The new Central Motor Vehicle Rules (CMVR) 2016 legislate that, from April 1st 2017, car carriers will be limited in length to 18.75 metres while trailers – the majority of which are enclosed in India – will need to be fitted with a sliding inspection window no smaller than 400x300mm to allow verification of their loads.
The rules also call for speed limiters restricting such trucks to a maximum of 60kph; and for the use of rear-facing camera systems.
Although the final decree only takes effect from April, some Indian states, such as the northern state of Rajasthan, had already begun levying fines on non-compliant trucks.
State officials there have been imposing penalties of 5,000 rupees ($75) on carriers that do not conform to the incoming law. Following talks between Rajasthan’s transport department and the Car Carriers Association, which represents the majority of India’s car carriers, however, it has been agreed that these penalties will be scaled down until the new law actually comes into effect.
Of the 13,000 finished vehicle carriers estimated to be on the road in India, almost three-quarters are believed to exceed 18.75 metres in length, many of them reaching 22 metres or more. This is in part due to pressure from vehicle makers to carry more vehicles per trip.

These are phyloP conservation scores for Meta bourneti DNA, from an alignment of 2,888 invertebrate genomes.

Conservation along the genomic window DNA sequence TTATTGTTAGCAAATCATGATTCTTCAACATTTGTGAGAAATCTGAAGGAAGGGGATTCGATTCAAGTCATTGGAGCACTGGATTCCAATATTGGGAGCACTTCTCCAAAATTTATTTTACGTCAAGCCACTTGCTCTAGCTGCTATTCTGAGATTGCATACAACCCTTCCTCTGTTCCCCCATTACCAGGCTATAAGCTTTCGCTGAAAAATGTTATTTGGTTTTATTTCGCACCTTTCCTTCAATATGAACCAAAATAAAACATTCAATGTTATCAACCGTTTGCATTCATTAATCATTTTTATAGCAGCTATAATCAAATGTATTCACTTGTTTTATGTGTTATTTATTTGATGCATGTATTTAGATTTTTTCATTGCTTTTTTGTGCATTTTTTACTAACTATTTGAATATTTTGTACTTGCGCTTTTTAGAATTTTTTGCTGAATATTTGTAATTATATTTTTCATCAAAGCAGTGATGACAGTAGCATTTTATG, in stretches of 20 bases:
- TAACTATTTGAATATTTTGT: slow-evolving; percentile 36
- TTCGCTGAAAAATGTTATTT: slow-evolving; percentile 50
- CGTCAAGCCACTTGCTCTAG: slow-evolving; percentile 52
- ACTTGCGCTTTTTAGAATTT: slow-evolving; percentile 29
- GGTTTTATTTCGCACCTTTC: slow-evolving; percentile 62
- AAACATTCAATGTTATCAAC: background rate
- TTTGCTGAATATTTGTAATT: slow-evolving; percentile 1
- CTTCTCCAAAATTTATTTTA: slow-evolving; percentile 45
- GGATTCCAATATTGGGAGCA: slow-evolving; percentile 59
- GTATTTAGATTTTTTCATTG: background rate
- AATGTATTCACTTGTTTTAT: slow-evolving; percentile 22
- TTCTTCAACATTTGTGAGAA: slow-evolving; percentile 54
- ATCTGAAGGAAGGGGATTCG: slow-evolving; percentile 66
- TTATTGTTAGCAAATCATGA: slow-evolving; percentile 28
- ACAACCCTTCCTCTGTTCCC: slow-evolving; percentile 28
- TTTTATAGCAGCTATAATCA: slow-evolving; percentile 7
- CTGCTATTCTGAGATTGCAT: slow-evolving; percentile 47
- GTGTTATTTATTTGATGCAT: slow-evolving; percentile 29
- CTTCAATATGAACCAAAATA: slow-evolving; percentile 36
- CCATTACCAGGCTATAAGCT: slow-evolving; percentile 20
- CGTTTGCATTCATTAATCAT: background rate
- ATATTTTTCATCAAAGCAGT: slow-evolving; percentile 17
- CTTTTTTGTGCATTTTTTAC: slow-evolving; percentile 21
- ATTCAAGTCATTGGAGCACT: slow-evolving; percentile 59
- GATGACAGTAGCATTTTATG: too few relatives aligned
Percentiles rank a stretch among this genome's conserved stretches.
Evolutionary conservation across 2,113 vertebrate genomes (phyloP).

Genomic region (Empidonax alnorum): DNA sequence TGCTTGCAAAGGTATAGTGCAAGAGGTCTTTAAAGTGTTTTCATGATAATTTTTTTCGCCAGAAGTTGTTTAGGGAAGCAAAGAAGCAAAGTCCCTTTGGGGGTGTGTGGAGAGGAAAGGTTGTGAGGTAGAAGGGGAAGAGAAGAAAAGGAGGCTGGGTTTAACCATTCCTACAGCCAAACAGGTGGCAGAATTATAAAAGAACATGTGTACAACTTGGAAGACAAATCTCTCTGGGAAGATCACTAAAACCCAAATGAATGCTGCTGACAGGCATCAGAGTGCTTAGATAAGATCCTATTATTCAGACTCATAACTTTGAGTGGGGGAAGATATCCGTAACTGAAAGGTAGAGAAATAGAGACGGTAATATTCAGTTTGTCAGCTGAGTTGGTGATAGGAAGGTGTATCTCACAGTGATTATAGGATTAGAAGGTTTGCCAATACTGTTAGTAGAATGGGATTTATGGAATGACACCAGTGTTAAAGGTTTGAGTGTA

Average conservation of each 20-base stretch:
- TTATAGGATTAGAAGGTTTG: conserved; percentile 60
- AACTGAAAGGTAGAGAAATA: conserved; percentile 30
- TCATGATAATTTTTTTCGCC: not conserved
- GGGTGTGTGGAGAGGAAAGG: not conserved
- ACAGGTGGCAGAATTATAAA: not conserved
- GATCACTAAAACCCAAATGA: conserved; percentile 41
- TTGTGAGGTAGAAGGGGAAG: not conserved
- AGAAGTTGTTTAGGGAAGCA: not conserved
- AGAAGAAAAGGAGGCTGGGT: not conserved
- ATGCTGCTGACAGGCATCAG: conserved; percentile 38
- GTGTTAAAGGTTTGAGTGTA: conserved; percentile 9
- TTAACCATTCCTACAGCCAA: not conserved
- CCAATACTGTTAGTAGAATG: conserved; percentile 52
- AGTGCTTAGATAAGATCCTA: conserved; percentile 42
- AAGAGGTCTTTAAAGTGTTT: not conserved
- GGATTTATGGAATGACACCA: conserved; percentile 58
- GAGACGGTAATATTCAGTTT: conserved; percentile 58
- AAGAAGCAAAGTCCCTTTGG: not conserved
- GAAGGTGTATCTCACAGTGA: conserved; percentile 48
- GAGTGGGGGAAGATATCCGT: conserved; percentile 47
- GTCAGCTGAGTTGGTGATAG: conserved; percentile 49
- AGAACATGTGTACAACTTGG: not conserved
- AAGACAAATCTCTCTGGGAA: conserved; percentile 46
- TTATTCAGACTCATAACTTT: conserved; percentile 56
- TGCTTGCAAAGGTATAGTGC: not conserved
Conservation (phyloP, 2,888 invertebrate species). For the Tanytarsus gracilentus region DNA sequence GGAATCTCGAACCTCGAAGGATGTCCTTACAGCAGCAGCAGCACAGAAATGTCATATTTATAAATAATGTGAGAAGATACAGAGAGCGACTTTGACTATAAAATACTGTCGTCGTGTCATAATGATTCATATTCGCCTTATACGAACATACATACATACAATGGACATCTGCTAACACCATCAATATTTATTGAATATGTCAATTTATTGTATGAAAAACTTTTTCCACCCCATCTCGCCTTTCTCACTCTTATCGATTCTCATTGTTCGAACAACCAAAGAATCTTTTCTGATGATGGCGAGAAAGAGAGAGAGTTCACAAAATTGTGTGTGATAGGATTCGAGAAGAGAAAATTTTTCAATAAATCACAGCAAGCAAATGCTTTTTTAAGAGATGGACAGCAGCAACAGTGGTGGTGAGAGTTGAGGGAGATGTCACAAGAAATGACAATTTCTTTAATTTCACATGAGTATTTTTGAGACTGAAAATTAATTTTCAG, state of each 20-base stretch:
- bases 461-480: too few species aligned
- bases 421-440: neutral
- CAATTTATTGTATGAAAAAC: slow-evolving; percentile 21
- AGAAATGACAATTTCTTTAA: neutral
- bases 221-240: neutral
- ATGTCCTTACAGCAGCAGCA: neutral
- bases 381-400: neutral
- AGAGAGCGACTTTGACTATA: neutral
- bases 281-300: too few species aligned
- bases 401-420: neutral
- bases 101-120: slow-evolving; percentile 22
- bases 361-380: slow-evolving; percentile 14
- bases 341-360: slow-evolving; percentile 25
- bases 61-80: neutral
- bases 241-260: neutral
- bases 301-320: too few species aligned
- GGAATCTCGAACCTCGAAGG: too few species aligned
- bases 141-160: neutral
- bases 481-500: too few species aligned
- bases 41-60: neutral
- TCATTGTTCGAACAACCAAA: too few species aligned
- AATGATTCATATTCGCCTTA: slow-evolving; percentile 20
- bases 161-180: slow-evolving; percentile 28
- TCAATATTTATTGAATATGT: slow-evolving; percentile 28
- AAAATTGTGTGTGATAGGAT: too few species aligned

Up until now, Indian law has not specified any national maximum length for car transporters – something that has led to widespread fines and a culture of bribery across different states with their own varying rules.
Although the new national restriction is now set in stone and officials in Rajasthan have agreed to scale down any fines until it comes into effect, there is no guarantee that similar situations will not flare up elsewhere, ahead of the official decree date next April.